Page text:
The stranger was chatting away as if she knew me. Peppy, perky and talkative, this stranger lady looked more like a lil’ Abner cheerleader than a criminal. She headed straight for the toilet in the cell. I wasn’t quite sure what was going on, but I knew that I was going to figure it out while looking away and at the wall.

I iced over the potty situation as she spoke to me while she doing her business.

She told me she was leaving and driving three hours north and needed to go now. She said she had to turn herself in at another facility there. I finally had the courage to ask her what it was like in the real area of the prison. She said she was on “three” and it was okay and very loud. As she stood and washed her hand in the sink, she said that if I should find myself on “three” to look for a woman named Valorie and give her a message.

I looked right at this lady at this point, she looked back at me through the little mirror above the sink. She said if I found this woman to tell her that Latisha was able to transfer out. That this information would make this Valorie woman very happy and then the stranger turned to me and smiled, “she is a nice lady and needs a friend.” She said this in a way like she was happily making a referral to a waxer at a spa or something.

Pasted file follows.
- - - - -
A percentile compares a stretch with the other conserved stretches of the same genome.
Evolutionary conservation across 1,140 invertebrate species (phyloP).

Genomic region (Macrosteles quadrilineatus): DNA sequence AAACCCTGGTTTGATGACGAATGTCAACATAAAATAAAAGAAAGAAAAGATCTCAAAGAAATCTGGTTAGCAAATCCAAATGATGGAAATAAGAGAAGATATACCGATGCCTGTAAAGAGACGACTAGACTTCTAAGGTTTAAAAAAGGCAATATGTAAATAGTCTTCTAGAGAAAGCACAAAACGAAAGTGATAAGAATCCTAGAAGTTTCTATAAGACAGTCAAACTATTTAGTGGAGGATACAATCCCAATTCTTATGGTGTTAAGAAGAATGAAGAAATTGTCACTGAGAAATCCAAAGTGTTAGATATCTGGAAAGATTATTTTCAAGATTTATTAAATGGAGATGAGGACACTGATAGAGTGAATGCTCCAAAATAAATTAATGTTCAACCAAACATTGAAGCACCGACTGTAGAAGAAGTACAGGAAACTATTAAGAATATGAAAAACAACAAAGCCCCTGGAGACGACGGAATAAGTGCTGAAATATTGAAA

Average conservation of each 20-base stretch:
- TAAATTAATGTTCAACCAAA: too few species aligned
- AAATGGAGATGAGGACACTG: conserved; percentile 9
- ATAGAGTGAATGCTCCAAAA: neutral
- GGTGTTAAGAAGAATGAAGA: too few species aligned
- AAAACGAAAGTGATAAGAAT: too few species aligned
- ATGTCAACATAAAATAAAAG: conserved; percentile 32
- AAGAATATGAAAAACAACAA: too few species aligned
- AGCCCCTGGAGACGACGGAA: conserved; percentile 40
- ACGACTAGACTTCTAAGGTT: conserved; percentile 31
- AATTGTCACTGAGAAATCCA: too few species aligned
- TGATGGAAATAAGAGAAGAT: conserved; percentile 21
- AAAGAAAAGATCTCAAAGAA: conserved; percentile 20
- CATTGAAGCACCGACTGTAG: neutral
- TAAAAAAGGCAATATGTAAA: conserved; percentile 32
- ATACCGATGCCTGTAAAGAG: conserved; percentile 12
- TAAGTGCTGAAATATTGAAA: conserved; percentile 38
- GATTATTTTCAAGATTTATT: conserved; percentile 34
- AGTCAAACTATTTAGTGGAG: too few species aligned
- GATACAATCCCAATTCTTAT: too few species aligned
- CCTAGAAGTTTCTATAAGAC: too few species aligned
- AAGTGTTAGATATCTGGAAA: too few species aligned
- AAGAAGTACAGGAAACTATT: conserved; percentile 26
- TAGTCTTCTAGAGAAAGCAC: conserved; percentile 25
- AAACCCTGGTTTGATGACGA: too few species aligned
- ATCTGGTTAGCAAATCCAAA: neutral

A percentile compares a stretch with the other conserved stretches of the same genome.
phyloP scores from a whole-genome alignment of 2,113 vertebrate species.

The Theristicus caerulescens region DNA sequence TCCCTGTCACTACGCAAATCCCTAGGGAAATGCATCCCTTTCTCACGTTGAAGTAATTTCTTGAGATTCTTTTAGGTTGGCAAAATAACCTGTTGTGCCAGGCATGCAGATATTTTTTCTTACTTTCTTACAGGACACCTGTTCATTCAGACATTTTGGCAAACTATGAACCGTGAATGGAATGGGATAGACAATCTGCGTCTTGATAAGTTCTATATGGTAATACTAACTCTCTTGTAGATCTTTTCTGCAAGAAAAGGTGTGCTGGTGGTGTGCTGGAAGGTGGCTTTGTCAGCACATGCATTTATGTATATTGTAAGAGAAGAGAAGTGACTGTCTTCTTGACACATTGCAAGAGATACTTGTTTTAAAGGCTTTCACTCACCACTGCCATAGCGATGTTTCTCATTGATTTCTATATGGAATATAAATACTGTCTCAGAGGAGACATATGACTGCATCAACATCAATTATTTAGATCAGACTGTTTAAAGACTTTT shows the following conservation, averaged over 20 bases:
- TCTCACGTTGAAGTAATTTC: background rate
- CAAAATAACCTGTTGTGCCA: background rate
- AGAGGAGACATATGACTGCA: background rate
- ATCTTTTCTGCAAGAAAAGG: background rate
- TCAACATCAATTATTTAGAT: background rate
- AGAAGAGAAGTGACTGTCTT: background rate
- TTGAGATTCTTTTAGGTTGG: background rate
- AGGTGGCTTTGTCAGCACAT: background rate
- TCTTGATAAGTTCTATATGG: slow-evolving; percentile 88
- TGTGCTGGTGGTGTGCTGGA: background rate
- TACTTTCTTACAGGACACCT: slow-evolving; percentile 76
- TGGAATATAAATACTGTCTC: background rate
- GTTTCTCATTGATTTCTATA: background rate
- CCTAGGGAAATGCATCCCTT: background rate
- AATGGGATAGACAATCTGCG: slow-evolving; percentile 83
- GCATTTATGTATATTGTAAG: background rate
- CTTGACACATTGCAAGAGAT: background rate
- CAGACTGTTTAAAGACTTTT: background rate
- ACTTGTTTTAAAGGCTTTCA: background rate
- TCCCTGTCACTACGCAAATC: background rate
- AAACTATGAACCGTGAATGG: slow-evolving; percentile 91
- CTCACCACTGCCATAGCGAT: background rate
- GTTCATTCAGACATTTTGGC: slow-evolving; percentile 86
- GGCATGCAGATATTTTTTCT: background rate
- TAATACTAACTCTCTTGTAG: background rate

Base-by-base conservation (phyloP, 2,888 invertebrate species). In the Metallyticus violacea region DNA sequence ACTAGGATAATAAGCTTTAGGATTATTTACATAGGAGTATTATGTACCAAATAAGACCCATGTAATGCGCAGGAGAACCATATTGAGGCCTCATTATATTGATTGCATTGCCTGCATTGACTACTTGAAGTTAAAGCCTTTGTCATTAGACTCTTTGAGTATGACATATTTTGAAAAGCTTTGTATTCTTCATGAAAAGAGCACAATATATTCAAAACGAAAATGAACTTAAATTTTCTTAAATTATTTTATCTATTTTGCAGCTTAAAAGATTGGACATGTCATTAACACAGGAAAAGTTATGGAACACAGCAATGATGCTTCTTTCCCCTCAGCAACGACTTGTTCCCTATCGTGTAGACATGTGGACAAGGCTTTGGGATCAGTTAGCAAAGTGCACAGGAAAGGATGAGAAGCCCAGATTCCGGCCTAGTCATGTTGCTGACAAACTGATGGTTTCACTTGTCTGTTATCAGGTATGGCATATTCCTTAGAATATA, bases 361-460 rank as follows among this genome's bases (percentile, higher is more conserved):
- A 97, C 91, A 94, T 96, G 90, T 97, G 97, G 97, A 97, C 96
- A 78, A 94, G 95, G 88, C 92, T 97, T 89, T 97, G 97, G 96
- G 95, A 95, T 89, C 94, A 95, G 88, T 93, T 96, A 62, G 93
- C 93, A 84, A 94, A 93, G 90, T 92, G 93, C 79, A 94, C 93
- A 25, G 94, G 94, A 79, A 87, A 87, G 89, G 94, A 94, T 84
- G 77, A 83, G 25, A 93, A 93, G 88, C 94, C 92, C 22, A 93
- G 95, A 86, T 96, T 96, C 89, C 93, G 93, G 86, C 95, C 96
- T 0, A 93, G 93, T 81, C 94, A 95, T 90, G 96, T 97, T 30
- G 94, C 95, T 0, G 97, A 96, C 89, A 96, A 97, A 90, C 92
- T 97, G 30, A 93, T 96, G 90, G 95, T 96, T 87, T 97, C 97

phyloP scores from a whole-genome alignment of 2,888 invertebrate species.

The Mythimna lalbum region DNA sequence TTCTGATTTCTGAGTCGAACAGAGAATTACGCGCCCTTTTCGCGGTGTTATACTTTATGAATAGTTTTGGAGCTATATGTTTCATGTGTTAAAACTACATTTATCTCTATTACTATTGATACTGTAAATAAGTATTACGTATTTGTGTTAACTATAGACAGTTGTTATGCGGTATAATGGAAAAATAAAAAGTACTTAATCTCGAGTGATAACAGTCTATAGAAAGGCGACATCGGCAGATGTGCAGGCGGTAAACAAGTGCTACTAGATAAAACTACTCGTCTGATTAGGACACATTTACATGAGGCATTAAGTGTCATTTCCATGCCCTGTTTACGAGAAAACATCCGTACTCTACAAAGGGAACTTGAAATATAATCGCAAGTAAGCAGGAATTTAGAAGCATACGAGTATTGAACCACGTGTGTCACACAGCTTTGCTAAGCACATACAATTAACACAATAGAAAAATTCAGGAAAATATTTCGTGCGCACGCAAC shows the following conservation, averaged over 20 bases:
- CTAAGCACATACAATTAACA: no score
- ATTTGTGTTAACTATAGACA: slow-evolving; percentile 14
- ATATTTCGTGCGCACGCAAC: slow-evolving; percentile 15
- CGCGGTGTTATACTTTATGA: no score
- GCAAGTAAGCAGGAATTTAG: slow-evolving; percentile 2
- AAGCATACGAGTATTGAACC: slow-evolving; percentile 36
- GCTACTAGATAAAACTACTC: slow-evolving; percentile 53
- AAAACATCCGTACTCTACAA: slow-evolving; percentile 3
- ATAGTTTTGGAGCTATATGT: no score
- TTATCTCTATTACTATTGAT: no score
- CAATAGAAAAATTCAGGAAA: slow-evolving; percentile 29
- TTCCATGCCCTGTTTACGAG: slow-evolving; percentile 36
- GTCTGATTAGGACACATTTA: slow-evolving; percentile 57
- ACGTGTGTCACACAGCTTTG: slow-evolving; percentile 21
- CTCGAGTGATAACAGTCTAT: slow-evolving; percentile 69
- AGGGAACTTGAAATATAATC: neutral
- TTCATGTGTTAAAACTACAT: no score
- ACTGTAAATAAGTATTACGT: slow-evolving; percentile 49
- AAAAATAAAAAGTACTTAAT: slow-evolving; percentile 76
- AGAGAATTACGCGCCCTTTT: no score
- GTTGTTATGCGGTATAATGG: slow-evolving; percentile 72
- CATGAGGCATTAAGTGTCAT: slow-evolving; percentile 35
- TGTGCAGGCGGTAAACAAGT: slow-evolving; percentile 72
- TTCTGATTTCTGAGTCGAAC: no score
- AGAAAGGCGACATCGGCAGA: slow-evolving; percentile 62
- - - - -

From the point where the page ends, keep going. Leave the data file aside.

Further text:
I nodded and said if I encountered her I would give her the message. Happily the stranger smiled at me and chatted more as she rapped on the door to get the gaurd’s attention. The door slid open, the stranger smiled at me and flittered out of the cell as quickly as she entered.

The guard did not look at me, I guess I am here for more time. The door slid shut. I peered at the clock through the cell door window. It’s past midnight now. I had been in here for seven hours.

And damn it if I had put my “bed” away, just to take it back out again. Good for me, that it was just a blanket on a concrete bench.

 


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what is time

Soon after arriving, I was told I get to “depart” this place at 8 AM on a Thursday.

I feel like I have already been here for mountains of time.